REVIEW: New movie musical ‘Cyrano’ manages to be fascinating and frustrating at the same time
Feb 24, 2022, 1:12 PM
SALT LAKE CITY — Cyrano is a movie that when you look at it, is as tailor-made for a Valentine’s Day release as any movie could be.
It’s a period musical drama based on the epic love story of Cyrano de Bergerac, the man who loves Roxanne but helps another man win her heart.
It tells a tale of lifelong yearning for someone and also love at first sight; physical attraction to one person, intellectual attraction to another; passionate love letters and fumbling verbal interactions; songs and music, heartbreak and tragedy.
It’s directed by Joe Wright, the same man who made Academy Award-nominated films Pride & Prejudice, Anna Karenina, Atonement and Darkest Hour.
Yet it is not being released on, or even before, Valentine’s Day. It’s been finished since December, but MGM Studios has kept it on the shelf until the end of February.
Unfortunately, it becomes apparent very quickly into the movie why that decision was made. Cyrano is a frustrating tug-of-war between a great idea, a few truly emotional moments, and some head-scratching film-making choices and distracting singing.
Cyrano de Bergerac (Peter Dinklage of Elf and “Game of Thrones” fame) is a professional soldier who is just as spectacular with wordplay as he is with the sword. For many years he has loved a girl from his hometown named Roxanne (Haley Bennett).
But he’s never told her this, even though they are close friends, because he’s convinced his appearance renders him unworthy of her love.
Unfortunately for Cyrano, when he does work up the courage do so, he finds out Roxanne has fallen in love, at first sight, with the handsome Christian (Kelvin Harrison Jr.)
To make things worse, Christian will be joining the Cyrano’s regiment and Roxanne wants him to befriend Christian and help get the two of them together.
Christian is also smitten with Roxanne, but fears he cannot match her fierce intellect or love of literature, so Cyrano offers to use his own skill with the pen to write love letters to her on Christian’s behalf and in his name.
Thus begins a medieval version of “catfishing” where Roxanne believes the swoon-worthy messages she receives to be from one person, when they are in fact from someone else.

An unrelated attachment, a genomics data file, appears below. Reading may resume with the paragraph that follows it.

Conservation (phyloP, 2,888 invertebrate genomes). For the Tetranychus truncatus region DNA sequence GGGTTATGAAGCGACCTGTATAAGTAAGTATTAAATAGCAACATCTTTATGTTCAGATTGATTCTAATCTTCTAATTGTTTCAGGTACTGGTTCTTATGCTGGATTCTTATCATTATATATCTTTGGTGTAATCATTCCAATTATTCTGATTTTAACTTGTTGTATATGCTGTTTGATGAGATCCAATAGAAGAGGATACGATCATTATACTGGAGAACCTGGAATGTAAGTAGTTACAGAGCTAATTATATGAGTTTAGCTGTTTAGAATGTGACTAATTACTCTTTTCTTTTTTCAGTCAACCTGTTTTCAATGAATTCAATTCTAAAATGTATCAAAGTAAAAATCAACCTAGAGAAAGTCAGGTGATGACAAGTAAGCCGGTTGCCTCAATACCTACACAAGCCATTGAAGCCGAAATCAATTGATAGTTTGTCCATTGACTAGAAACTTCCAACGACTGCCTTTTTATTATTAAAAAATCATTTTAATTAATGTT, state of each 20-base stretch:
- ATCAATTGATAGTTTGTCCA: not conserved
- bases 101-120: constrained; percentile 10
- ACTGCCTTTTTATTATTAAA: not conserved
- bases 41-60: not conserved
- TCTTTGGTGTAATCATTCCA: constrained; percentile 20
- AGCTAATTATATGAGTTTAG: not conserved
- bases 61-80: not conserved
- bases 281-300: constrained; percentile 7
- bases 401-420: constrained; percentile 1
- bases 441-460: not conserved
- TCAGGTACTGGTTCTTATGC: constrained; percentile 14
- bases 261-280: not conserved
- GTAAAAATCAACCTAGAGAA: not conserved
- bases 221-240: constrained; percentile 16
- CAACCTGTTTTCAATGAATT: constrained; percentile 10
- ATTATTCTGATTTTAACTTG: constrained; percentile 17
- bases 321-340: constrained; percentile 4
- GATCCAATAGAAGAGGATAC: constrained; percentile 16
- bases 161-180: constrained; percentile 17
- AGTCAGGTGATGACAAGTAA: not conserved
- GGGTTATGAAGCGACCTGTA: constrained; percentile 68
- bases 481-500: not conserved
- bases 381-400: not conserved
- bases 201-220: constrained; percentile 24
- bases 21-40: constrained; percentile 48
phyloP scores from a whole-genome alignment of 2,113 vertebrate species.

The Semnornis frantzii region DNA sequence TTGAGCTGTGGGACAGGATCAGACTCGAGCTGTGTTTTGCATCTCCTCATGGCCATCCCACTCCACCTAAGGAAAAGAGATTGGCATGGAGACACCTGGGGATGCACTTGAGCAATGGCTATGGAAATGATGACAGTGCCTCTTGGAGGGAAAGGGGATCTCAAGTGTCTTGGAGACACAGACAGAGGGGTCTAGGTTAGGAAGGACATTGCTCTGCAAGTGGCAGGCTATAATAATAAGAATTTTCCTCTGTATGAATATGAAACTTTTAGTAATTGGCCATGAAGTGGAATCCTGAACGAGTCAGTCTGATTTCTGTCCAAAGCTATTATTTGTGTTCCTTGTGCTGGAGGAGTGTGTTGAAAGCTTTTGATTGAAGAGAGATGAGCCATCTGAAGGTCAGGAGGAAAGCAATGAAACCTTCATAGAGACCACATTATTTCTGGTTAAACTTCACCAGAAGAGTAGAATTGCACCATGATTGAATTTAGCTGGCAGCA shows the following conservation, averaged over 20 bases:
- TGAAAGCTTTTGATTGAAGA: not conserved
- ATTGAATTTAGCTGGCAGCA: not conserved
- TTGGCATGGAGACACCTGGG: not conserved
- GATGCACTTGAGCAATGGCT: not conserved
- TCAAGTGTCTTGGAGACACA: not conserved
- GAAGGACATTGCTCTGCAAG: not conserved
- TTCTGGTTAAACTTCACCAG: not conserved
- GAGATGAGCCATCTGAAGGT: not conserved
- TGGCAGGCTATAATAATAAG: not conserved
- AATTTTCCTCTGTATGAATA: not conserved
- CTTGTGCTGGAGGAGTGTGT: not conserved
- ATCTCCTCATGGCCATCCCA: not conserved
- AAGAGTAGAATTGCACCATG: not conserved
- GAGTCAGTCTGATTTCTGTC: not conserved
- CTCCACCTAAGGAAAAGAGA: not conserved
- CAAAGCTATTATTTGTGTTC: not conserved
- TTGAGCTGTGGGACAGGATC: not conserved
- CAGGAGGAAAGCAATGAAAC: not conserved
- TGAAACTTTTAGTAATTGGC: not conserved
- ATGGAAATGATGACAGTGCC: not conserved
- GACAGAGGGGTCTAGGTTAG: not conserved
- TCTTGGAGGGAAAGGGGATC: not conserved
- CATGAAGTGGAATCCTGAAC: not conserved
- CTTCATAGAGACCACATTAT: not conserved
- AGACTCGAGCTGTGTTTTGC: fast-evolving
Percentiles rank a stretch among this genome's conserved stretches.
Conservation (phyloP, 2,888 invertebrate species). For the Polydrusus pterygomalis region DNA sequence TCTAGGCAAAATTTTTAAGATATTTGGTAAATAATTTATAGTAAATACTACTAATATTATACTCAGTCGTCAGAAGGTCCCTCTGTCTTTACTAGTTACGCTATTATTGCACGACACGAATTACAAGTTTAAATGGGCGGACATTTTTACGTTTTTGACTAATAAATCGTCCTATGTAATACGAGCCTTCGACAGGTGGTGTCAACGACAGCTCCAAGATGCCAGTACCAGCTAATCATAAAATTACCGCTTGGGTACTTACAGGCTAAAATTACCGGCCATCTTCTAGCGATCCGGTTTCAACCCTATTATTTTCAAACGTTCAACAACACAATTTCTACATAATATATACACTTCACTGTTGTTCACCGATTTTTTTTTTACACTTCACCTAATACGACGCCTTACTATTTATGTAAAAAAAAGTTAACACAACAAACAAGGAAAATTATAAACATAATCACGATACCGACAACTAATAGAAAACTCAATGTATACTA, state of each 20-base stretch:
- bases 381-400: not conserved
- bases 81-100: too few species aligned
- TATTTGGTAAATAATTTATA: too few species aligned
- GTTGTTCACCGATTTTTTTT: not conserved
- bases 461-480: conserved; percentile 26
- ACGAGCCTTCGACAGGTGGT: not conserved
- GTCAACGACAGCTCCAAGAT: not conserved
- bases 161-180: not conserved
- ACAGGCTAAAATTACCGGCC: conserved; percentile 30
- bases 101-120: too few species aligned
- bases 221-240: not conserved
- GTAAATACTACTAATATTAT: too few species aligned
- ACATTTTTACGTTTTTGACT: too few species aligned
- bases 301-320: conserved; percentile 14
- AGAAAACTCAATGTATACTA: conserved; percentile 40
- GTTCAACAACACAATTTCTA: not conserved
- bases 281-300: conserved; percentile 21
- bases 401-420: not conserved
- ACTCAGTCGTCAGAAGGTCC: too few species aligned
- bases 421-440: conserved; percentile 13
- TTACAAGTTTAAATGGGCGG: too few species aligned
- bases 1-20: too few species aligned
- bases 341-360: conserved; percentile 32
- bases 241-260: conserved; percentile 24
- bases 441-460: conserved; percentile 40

Eventually, the love triangle reaches a tipping point and each of them must make hard, even heartbreaking decisions about how to resolve it.
THINGS I LIKED
From the moment I heard about this movie, I was intrigued by the concept of Cyrano being someone with dwarfism, rather than just someone with a big nose, as the character has typically been portrayed.
I feel like that decision alone creates a much more genuine sense of self-doubt in Cyrano and more believable fear that his profession of love would be rejected, whether by Roxanne, society, or both.
That familiarity with the characters is evident as his portrayal of Cyrano and hers of Roxanne were one of the movie’s biggest strengths, and Bennett’s singing voice is by far the best one in the film.
The costuming, which has been nominated for an Academy Award, was also a highlight for me, as was the period setting (late 1600’s France) and location. Much of the filming took place in a real town in Sicily, and some even on the slopes of an active volcano.
A few of the movie’s songs, with music by Bryce and Aaron Dessner and lyrics by Matt Berninger and Carin Besser, were also beautiful and memorable, particularly “Someone To Say,” “I Need More,” “Every Letter” and “Wherever I Fall.”
Unfortunately, some of the musical moments also proved to be a huge distraction and took me right out of the film. Director Wright’s decision to have the songs sung live on set (similar to 2012’s Les Miserables with Hugh Jackman) only highlighted those who were talented singers and those who were not.
In many cases it robbed certain scenes and musical numbers of their potential emotional impact and felt out-of-sync with the rest of the movie.
Cyrano is rated PG-13 for some strong violence, thematic and suggestive material, and brief language. The run time is 2 hrs 4 mins.
Much as Cyrano is torn between being selfless (helping Christian because he believes it will make Roxanne happy) and selfish (sending more letters to her in Christian’s name than even Christian knew about), I was torn between liking and being frustrated with this movie.
I really did like some of it. It was emotionally engaging at times. It even made my teenage daughter and I shed a tear or two.
Unfortunately, to enjoy this movie you will probably have to choose to ignore some things and I’m not sure how many people will be able to do it.
I think Cyrano is worth a look, but ultimately left a lot of its potential unfulfilled.
Final Rating: TWO & A HALF out of FOUR STARS
WHERE TO WATCH
Hopefully you & your family found this review helpful! Andy Farnsworth does a weekly “What To Watch” segment for the KSL 5 Today morning news show and also hosts the Fan Effect podcast for KSL NewsRadio. Check out his other in-depth reviews of movies and streaming TV series on KSLTV.com.